Logo of Big Brother Mouse, publishing books in Laos
 

We've got students from pre-school to young adult

Would you like to help? We make school fun for everybody!

Lao children learn a counting game.After many years of planning and construction, Big Sister Mouse opened in June 2016. It's a school. But it's not like other schools.

For young children, we follow the official Lao curriculum of course, but in a more interactive way than most schools. We have a strong focus on reading, and we stay away from rote. It works: In their first year with us, children learn to read, and also to love reading. We often use games, story-telling, and hands-on activities. In this picture, a visitor and an older student play an arithmetic game with two second-graders. They're learning some English from the visitor, as well as numbers.

As of early 2017 we have pre-school for ages 3 to 5, plus grades 1 and 2. We expect to add one grade (perhaps more) each year.

Lao students and visitors practice English.For young adults, too, we're using innovative approaches. A typical classroom session, with a teacher at the blackboard, is the exception. For the most they learn through reading and discussing what they've read; writing about it; doing things; and interaction with visitors.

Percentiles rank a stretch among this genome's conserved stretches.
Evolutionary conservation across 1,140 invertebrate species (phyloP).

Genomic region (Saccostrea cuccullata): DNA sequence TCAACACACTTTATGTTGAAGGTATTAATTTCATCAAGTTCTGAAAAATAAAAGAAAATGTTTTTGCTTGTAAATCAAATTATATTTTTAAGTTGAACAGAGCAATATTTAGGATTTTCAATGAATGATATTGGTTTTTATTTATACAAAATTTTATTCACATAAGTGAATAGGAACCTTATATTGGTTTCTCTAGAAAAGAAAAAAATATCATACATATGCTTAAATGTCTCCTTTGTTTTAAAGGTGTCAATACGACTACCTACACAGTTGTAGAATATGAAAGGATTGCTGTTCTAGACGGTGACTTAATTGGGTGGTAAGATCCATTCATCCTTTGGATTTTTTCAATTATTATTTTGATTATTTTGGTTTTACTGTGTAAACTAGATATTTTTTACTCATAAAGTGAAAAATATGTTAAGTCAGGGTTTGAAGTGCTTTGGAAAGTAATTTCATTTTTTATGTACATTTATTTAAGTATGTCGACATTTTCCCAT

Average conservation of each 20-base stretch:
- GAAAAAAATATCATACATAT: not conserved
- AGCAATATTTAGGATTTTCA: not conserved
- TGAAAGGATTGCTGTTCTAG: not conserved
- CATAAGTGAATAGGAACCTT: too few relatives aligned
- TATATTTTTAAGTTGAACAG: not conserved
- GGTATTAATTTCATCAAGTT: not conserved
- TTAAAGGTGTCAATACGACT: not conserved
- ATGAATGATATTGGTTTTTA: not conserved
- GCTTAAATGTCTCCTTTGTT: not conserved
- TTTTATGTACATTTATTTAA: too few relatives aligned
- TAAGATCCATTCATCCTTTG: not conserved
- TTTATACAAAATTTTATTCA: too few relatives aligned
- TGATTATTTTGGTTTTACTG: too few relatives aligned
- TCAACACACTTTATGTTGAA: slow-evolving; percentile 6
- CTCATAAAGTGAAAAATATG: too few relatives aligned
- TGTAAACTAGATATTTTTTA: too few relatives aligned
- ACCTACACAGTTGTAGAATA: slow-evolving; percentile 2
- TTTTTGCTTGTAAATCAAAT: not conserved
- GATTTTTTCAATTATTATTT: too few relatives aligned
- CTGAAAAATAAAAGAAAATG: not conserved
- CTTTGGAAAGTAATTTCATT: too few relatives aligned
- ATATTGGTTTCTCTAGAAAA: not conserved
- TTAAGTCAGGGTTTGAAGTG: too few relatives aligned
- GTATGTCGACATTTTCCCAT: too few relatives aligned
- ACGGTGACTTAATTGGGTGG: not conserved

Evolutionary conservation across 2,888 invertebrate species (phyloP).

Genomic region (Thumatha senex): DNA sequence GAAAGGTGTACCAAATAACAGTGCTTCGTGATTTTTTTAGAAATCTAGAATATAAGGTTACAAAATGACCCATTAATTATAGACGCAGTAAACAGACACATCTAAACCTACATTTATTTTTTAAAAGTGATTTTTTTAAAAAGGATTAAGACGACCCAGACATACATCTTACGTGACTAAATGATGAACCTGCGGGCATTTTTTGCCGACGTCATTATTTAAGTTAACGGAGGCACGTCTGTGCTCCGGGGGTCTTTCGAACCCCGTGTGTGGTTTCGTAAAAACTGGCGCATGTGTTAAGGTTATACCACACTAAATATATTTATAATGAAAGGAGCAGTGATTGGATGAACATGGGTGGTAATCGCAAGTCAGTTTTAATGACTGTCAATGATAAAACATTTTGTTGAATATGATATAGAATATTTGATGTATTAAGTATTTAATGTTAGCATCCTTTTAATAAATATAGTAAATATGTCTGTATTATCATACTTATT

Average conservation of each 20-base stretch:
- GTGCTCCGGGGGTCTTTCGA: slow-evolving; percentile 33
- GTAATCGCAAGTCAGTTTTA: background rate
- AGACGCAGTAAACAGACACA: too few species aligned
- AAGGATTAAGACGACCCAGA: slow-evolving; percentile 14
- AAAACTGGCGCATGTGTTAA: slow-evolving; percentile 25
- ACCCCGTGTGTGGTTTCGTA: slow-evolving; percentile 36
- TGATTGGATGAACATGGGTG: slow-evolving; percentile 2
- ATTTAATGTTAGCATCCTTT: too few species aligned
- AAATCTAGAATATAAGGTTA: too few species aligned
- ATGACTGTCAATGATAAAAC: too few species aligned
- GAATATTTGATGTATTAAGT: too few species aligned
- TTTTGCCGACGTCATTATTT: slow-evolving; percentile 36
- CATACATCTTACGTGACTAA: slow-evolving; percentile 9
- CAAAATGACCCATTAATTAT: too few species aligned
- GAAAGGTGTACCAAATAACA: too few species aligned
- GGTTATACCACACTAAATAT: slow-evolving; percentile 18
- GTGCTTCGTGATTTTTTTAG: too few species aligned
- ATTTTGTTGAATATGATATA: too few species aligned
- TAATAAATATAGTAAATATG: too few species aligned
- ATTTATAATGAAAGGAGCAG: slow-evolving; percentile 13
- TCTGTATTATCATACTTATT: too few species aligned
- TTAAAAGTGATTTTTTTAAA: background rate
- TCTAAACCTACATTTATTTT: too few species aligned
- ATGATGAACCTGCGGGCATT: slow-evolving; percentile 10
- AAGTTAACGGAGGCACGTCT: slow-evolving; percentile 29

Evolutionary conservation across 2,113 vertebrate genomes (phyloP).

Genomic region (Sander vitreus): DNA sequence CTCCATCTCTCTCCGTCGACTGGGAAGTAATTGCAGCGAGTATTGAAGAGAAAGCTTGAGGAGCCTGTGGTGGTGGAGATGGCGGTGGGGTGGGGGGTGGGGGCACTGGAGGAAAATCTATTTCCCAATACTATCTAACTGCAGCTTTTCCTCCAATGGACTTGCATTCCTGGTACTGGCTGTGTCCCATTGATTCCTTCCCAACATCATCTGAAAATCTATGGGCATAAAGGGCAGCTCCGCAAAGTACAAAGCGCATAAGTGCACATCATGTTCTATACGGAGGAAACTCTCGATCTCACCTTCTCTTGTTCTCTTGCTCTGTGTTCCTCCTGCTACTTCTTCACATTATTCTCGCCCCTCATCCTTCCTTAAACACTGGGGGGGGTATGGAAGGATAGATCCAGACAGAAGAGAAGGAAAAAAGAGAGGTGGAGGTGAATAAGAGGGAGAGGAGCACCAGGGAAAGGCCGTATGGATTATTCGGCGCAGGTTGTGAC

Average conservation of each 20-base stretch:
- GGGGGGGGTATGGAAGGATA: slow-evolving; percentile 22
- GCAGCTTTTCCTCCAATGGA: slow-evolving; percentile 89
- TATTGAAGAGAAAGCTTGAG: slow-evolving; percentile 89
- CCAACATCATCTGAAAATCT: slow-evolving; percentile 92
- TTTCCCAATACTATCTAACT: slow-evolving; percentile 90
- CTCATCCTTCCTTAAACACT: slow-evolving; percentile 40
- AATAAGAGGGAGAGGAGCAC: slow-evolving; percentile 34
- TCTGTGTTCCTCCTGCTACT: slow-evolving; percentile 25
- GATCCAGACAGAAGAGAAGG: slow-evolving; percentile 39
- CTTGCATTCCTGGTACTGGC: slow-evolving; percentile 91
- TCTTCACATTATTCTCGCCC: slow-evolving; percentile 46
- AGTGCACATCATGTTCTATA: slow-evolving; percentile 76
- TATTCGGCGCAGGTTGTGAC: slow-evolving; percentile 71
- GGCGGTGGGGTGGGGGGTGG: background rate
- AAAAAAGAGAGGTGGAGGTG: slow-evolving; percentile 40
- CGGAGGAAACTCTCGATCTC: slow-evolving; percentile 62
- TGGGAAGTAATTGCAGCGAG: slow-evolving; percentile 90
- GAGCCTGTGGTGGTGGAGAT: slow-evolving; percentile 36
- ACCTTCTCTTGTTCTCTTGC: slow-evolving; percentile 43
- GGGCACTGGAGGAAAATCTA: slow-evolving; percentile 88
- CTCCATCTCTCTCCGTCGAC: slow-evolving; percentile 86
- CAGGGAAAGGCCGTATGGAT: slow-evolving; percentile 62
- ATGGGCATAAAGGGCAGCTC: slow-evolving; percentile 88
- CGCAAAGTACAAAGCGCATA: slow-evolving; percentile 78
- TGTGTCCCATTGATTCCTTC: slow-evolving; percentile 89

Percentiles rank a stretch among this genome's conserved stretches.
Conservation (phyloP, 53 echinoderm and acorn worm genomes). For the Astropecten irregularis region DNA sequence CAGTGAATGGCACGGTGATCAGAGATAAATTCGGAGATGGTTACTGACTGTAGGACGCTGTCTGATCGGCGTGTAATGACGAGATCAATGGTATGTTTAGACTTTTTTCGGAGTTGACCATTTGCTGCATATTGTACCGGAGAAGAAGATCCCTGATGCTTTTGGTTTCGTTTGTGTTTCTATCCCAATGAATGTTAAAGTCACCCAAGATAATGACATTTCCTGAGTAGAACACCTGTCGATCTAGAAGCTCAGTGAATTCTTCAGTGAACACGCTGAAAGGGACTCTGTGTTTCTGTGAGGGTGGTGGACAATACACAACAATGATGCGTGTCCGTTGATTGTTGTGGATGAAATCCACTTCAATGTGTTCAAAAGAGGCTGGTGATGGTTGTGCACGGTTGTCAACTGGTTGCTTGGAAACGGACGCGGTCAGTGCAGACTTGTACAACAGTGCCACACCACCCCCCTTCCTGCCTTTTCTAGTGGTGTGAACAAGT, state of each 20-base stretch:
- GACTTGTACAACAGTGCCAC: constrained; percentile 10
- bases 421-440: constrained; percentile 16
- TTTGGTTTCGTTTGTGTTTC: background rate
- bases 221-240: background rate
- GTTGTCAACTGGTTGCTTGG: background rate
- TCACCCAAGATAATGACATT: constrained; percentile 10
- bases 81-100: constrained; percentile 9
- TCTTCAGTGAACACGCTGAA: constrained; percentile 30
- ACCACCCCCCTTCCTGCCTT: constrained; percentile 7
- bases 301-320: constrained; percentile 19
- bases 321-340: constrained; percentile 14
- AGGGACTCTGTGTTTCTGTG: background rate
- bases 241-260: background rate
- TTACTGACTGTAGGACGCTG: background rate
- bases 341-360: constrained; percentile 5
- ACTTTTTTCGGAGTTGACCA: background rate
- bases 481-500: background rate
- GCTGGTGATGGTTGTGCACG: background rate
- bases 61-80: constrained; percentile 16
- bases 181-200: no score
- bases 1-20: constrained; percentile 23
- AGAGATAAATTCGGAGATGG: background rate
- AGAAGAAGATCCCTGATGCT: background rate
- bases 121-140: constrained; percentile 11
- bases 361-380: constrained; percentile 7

Many of them want to become teachers, and they often help with the pre-school and primary-school students. It gives us a chance to explore new techniques, and they get hands-on teaching experience.

What do they like most? English practice with visitors. In this photo, several students practice English conversation, one-on-one, with travelers who have volunteered for a day.

Preschool children and adults learn Lao sign language.We have strong interaction between different age groups. Often, even within a class, children who have learned something will help their classmates who didn't yet get it. This doesn't slow them down; on the contrary, it reinforces their own learning. Young-adult students frequently lead activities with children, too, and we're continually creating new games and activities. In the third photo, two members of our staff who are deaf demonstrate sign language to a group which includes pre-schoolers, older students, and a visitor.

If you're in Luang Prabang, please drop by our shop in town to see what opportunities are available. (Sorry, drop-in visits at the school are not feasible.) Typically, we take a group to the school three times a week. We provide lunch and transportation; we appreciate a small contribution of about $5-10 to help cover those costs but it's not required. Many visitors say it was the highlight of their trip.